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Memoir Lives Life As A Widow

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Memoir Lives Life As A Widow


Memoir Lives Life As A Widow

Memoir Lives Life As A Widow

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  • <iframe src="" width="100%" height="290" frameborder="0" scrolling="no" title="NPR embedded audio player">
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Anne Roiphe was so dependent on her husband she literally didn't know how to open the front door without him. In her memoir of widowhood, she also remembers how he told her, years before he died, that he felt their marriage had been so strong, she would be able to find happiness again.


Anne Roiphe opens her book with a snapshot of embarrassment and pain. She doesn't know how to use the key to open her own front door. Her husband, Herman, whom she refers to in her book as H, has just died. They were married for 39 years, and he always carried the key. Her new memoir is called "Epilogue." It's an account of the struggle, sadness, challenge, and acceptance of trying to pick up your life after the person with whom you've shared it has gone. We talk now to Anne Roiphe in our studios, the author of 15 books and novels, including "Faithful." Thank you so much for being with us.

Ms. ANNE ROIPHE (Feminist Author): Oh, thank you for having me.

SIMON: From the first few pages, it's like there's a punch in the stomach. I think you say, there's a weight in my stomach as if I'd swallowed a burnt-out log, about losing a spouse.

Ms. ROIPHE: I think that's a pretty decent metaphor for what it felt like at first, this extraordinary, overwhelming sense of disorientation and a kind of physical hollowness that followed.

SIMON: I wonder, did you keep these notes and wind up writing this book to put your feelings at a distance somehow?

Ms. ROIPHE: I think I was writing because that's what I do. In some sense it controls the feelings. If they are written about, they are more manageable. If I am writing, I'm breathing. I'm living the way I always lived. So I think that the writing of it was certainly helpful to me and a part of what I was doing. And I'm sure that writing it changed the experience; that I would have had a somewhat different experience if I wasn't constantly trying to capture what I was seeing and feeling, that that affected what I was seeing and feeling.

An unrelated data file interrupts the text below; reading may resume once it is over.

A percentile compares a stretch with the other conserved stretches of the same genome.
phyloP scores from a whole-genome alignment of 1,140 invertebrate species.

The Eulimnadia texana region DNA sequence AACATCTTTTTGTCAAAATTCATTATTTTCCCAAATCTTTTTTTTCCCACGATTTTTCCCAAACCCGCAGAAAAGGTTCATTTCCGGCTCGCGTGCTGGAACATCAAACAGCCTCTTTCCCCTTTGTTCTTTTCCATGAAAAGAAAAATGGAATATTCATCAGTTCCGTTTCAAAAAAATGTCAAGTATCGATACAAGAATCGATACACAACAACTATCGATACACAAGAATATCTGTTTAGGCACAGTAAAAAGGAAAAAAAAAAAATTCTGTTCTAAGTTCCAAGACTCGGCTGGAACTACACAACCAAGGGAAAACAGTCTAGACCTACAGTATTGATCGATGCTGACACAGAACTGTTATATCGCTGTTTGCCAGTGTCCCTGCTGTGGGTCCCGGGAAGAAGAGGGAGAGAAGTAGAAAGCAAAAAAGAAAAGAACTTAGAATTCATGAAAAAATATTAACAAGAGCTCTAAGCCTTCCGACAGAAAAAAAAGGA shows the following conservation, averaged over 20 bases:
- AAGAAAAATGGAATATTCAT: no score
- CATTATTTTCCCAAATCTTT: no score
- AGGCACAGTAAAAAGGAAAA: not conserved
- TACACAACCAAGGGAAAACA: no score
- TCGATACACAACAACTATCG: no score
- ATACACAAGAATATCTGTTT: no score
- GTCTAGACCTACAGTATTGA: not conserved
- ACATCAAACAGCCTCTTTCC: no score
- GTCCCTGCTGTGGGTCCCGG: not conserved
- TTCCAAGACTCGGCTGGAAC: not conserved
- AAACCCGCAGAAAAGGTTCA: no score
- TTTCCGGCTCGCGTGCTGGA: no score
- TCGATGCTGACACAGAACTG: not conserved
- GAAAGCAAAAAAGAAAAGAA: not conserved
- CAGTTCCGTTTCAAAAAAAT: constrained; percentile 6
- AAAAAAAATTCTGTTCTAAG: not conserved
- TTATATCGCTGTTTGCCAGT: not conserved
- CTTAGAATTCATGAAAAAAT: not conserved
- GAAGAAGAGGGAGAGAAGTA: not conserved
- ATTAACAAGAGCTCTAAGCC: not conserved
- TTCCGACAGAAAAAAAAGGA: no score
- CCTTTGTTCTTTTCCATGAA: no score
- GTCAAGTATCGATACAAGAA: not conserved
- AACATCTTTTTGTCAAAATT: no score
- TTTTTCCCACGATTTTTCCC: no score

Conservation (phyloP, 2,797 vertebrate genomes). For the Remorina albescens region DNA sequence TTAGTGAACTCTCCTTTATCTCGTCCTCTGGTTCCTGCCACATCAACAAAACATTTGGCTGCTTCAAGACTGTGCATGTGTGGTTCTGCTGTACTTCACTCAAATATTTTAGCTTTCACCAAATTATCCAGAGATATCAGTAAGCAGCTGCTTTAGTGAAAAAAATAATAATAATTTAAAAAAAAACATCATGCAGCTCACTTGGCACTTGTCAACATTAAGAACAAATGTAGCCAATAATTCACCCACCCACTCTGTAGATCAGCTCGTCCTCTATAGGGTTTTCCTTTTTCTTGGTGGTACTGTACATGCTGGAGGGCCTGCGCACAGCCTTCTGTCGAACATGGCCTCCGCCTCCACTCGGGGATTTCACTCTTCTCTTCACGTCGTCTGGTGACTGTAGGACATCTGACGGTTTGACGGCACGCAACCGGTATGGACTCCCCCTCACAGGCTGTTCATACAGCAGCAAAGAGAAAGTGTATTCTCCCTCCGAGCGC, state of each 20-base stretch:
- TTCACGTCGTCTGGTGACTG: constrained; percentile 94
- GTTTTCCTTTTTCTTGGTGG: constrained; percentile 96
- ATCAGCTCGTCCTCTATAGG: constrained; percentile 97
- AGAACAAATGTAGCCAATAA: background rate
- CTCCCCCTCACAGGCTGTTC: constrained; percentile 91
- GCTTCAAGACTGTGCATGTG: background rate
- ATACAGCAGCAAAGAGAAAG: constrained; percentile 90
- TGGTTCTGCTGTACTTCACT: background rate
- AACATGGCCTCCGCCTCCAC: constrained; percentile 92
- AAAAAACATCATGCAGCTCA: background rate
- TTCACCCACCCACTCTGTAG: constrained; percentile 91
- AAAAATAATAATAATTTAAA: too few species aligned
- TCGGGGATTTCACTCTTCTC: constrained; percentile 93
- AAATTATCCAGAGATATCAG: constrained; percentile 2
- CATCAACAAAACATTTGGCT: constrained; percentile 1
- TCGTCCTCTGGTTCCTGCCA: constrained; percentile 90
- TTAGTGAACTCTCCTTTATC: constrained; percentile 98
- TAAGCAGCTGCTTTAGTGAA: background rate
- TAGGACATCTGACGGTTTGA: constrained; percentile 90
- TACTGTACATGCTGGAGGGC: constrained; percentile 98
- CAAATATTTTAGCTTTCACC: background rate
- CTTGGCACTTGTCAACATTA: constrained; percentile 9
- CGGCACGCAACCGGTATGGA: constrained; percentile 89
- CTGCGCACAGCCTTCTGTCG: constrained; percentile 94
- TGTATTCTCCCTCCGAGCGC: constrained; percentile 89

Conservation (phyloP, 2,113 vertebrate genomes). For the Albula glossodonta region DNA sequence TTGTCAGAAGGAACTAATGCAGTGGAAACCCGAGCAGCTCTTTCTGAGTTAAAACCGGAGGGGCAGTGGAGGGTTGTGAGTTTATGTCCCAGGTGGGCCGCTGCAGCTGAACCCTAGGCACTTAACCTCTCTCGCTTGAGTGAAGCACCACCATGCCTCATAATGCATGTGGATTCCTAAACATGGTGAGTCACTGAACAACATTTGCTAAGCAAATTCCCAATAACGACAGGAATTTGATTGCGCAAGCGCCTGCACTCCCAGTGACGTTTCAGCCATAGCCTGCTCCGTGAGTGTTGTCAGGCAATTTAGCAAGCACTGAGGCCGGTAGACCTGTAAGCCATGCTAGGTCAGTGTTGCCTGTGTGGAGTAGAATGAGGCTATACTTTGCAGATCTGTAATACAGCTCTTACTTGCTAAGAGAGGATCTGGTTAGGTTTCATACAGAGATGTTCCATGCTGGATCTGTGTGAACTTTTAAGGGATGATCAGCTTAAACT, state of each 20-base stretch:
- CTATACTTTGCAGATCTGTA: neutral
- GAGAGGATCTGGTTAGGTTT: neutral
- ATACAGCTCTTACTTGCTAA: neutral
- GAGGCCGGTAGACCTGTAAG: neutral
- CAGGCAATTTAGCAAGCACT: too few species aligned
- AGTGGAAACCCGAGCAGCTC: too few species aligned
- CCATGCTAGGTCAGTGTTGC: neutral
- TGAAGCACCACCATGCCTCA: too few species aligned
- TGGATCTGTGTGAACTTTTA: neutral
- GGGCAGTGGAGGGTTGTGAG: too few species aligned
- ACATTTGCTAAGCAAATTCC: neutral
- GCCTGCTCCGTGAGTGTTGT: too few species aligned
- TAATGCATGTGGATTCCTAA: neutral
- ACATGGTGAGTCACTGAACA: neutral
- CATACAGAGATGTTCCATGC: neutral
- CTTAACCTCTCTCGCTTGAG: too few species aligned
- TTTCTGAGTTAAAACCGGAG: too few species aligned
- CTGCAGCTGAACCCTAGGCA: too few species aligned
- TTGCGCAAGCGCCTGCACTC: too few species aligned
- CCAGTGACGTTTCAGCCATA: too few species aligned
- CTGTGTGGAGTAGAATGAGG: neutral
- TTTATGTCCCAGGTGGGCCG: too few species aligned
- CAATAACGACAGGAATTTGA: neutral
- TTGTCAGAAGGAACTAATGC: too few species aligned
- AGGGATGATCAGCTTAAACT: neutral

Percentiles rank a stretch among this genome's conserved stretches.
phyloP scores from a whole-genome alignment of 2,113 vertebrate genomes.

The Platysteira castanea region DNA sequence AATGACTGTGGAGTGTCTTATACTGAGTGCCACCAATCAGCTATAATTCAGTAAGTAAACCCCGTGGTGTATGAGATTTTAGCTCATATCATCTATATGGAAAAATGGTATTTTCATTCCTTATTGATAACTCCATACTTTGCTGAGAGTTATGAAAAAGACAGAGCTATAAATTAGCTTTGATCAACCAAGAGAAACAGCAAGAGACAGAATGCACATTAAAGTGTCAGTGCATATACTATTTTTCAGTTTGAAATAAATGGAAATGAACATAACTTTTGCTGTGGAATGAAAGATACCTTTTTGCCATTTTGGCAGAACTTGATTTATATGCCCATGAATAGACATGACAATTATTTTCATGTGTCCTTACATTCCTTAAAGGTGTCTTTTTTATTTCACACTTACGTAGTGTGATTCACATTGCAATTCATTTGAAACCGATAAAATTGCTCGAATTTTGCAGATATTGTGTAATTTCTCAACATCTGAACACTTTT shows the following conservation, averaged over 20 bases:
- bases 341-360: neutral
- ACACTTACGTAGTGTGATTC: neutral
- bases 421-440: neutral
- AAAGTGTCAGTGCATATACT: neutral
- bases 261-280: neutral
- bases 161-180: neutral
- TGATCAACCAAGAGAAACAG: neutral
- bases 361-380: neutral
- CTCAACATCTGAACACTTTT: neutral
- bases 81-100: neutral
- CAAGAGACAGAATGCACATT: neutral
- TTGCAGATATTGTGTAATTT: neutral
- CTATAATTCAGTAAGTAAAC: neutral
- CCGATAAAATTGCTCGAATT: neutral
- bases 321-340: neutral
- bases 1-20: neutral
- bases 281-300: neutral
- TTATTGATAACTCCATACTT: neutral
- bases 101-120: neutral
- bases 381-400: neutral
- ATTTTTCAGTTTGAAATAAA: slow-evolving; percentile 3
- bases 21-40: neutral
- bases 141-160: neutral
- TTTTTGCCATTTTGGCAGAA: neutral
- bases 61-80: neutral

SIMON: I want to get you to read a section of the book, if you could, to describe this period for us.

(Soundbite of memoir "Epilogue")

Ms. ROIPHE: (Reading) I feel a surge of envy when I see a woman about my age in a restaurant with her spouse, the two of them talking softly. Are they planning a vacation or worrying about their kids, a job lost, a divorce, a setback of mind or body? Are they talking about their friends, analyzing this or that foible, this or that peculiarity? Are they talking about the abductions in Baghdad or the CIA prisons hidden in byways of foreign countries? Are they discussing his blood pressure medicine or her next dental appointment? I am becoming selfish. I can't remember other people's birthdays. I forget to ask about their children. I am self-absorbed, that is to say it takes all my energy to hold myself together. This may be a normal response to a great loss. I expect it is. But I do not like myself like this. If I were a polar bear, I would go into a cave and hibernate.

SIMON: And yet as you say, as Herman, as H, your late husband said, we're social animals, we can't do that.

Ms. ROIPHE: No. We can't do that. And we shouldn't do that. And I pushed myself to go out and see friends. I pushed myself to go to the movies alone. I pushed myself not to stay in the house all the time. But there was a problem. When I was out of the house, I wanted to be back in the house. When I was in the house, I wanted to be out of the house. It was a kind of global dissatisfaction with my place because I had really lost my real place which was by my husband's side.

SIMON: And then your daughters, being helpful, filled out a personals ad in a literary magazine.

Ms. ROIPHE: First of all, I never read this ad. I knew they were going to do it. I knew they had done it. I just didn't want to know too much about it.

SIMON: Can I read it?

Ms. ROIPHE: Sure.

SIMON: Widowed novelist near-70, ex-Park Avenue girl, ex-beatnik, ex many other things too complicated to list here, loves big parties, summers at the beach, grandchildren, seeks interesting man for dinner and a movie.

Ms. ROIPHE: All right. And then some letters came.

SIMON: Yeah.

Ms. ROIPHE: From interesting men who wanted to meet me. And I met them. I met them for coffee. I met them for dinner. And I felt as if I was beginning a new exploration. And I heard wonderful stories, interesting stories about other people's lives. And in a way that pulled me back into the excitement of being a person.

SIMON: Herman, H, wanted you to meet someone?

Ms. ROIPHE: He had said many, many, many years ago when no one was thinking anybody was going to die, that a sign of a good marriage was that one person, the person who was left behind, was able to reconnect. It means that our marriage, our love, was strong enough, did not leave you filled with grief or anger or unhappiness, and left you free to connect to someone else, and I want you to do that. So I tried. I mean - and I will try. I think he's right. I think that, you know, life should be lived as long as one has it with as much connection and love between people as possible.

SIMON: Ms. Roiphe, thanks so much.

Ms. ROIPHE: Thank you.

SIMON: Anne Roiphe, her new book, a memoir, is called "Epilogue."

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